Camie looked murderously at her younger sister, fists clenched tightly in rage. Her eyes burned with unshed tears and she blinked them back hastily. The little brat had stolen her most prized possession, the only picture she had of her and her true father, and put it through the paper shredder.
It was the last she had, and was priceless, but now it was gone -- ripped into shreds, never to be put back together again. Her black coated nails bit into her palms, one succeeding in popping the skin. Now pain ripped through her hand as blood slowly dripped onto the carpet.
\"I hate you," Camie murmured softly. Miranda either ignored her, or refused to acknowledge her presence and went back to texting her friend.
"I hate you!" Camie was screaming now, before captive tears spilled down her cheeks, smudging her thick black eyeliner and vivid purple mascara. The combination streaked her cheeks and she thought she'd never be rid of it. The girl once again took no notice. Reaching for a thick book Camie chucked it at Miranda. It missed it's original target -- the girl's brightly colored face -- and instead landed square on her right leg, one of the hard corners hitting full force.
At once Miranda burst into tears, blubbering promises of how she'd 'Tell dad that you broke my leg'. Camie felt like yelling at the girl for destroying her father, then threatening to tattle to an asswipe to couldn't care less.
"Why do you have to be so rotten?" Camie asked. The girl gave a roll of the eyes, her tears having stopped a few moments before and easily answered, "Because you aren't really my sister. Why should I care about you?" She gave a crappy imitation of a cruel smirk, but it still cut deep.
"What have I ever done to you!?" Camie's words were mangled and broken, being cut off by another sob.
"You were born and your mother married my father. Even if that wasn't it, I'd still hate you. It's destiny," Miranda knew all too well how easily Camie was hurt and used it to her advantage, driving the girls to tears again. But after years of practice it wasn't all that surprising.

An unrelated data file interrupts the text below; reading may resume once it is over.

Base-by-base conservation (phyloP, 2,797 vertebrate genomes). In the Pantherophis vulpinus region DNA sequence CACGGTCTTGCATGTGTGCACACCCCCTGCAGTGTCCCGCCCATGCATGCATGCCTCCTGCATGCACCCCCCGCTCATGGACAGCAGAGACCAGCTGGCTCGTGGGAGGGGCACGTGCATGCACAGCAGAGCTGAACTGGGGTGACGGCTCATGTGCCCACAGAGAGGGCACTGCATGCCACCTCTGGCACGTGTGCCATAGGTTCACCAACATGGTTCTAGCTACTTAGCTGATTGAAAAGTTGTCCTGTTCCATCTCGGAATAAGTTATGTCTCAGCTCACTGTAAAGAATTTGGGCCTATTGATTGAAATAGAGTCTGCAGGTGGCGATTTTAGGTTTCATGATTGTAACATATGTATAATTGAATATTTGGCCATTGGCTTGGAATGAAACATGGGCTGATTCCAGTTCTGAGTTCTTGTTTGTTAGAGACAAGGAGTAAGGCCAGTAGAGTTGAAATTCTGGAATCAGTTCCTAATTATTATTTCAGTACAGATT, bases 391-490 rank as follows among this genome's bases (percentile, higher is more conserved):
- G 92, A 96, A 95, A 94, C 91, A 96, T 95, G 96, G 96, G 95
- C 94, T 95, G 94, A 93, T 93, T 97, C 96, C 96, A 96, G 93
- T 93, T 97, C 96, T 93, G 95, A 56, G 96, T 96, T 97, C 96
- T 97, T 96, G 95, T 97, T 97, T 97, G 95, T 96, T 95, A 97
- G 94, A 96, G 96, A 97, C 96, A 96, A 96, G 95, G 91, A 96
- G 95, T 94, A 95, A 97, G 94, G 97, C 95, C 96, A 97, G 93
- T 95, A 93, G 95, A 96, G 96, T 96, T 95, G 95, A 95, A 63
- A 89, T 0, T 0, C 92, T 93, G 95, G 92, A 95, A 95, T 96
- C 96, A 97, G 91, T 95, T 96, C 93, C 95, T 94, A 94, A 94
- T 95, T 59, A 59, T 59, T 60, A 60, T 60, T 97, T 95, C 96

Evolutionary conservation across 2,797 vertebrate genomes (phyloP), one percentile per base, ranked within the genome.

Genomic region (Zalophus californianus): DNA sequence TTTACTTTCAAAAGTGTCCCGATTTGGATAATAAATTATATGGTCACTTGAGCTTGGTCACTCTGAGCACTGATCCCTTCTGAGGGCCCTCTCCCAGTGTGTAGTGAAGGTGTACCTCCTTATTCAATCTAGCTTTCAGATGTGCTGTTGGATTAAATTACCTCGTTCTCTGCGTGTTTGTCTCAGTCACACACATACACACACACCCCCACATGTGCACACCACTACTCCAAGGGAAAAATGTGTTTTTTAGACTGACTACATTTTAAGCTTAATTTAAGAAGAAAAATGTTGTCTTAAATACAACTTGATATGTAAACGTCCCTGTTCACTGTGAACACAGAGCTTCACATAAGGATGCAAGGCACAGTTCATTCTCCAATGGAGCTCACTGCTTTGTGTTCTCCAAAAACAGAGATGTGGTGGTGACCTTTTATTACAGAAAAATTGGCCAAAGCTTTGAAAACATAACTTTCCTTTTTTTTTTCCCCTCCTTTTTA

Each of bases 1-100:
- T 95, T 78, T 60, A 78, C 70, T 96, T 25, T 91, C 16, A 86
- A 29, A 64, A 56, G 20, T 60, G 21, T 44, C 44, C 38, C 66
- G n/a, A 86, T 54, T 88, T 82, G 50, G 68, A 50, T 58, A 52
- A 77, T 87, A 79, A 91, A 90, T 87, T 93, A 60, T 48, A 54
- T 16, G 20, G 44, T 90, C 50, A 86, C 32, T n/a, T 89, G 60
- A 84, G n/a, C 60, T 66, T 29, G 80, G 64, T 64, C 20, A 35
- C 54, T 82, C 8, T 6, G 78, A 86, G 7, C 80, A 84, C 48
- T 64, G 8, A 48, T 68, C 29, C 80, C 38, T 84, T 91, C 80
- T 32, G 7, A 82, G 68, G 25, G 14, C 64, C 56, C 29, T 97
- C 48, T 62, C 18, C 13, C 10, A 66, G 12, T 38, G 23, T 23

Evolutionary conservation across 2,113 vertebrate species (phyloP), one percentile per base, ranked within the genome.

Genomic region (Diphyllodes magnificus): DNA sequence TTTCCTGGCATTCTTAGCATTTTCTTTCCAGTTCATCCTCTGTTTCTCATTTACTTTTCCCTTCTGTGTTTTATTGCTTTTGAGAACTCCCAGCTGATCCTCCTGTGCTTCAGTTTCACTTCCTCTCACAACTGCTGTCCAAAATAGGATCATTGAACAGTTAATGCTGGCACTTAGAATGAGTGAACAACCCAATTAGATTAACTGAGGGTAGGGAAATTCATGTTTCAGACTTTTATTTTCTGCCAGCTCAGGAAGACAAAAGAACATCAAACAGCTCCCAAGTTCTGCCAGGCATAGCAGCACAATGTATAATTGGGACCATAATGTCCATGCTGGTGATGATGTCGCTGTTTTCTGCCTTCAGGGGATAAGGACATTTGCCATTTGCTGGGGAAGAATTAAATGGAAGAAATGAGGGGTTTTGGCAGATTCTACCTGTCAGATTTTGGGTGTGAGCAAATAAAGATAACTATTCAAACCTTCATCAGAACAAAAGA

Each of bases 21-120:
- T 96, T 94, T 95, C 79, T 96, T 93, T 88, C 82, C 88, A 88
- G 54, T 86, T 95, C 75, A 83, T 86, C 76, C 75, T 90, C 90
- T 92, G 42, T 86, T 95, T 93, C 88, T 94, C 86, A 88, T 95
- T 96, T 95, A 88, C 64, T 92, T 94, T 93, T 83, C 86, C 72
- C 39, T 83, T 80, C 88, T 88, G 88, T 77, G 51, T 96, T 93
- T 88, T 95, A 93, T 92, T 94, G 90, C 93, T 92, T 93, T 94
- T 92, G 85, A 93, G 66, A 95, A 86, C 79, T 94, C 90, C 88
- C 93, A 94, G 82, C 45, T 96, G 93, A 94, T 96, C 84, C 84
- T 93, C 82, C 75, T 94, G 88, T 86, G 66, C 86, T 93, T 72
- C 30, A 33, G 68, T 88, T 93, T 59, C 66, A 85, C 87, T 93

"I wish you were never born, Miranda Devos! I wish you were never created by my mother and the bastard that calls himself your father!" Once again Camie was screaming. And then things began to happen that she knew could never be undone.
The lights above flickered before dying entirely. Only the moon hanging outside the windows provided light. Miranda had stopped moving, and Camie found she couldn't either. As if in slow motion she watched raven haired - Camie had always been jealous of the color - girl begin to literally unravel. In morbid fascination Camie watched as the girls feet were cut into ribbons by an invisible pair of scissors, the pieces springing up and down slightly. Miranda shrieked, a noise that must have carried to the neighbors, and spluttered, "Y-you are doing this to me! Stop! P-please, Camie, stop!" now her legs were following her feet.
Camie could see the darkness between the floating flesh of her step-sister and a chill ran down her back. Yet, she still couldn't make herself move.
"I don't know how, I'm sorry." Next went Miranda's hips and stomach. After a little while the ribbons would dissolve into small particles, and were wiped away slowly. Before long it had reached Miranda's throat. The young girls panicked eyes found Camie's. With one last shriek, what was left of her exploded and disappeared.
'This has to be a bad dream,' the now terrified Camie though. Her hands trembled violently as she looked around the room, waiting to wake up. She still was incapable of moving. But without so much as a warning she fell backwards, her head cracking on the solid wooden floor. In her minds eye the scene unfolded and repeated, as if someone was making sure she would be scarred for life. It wasn't long before Camie had blacked out entirely.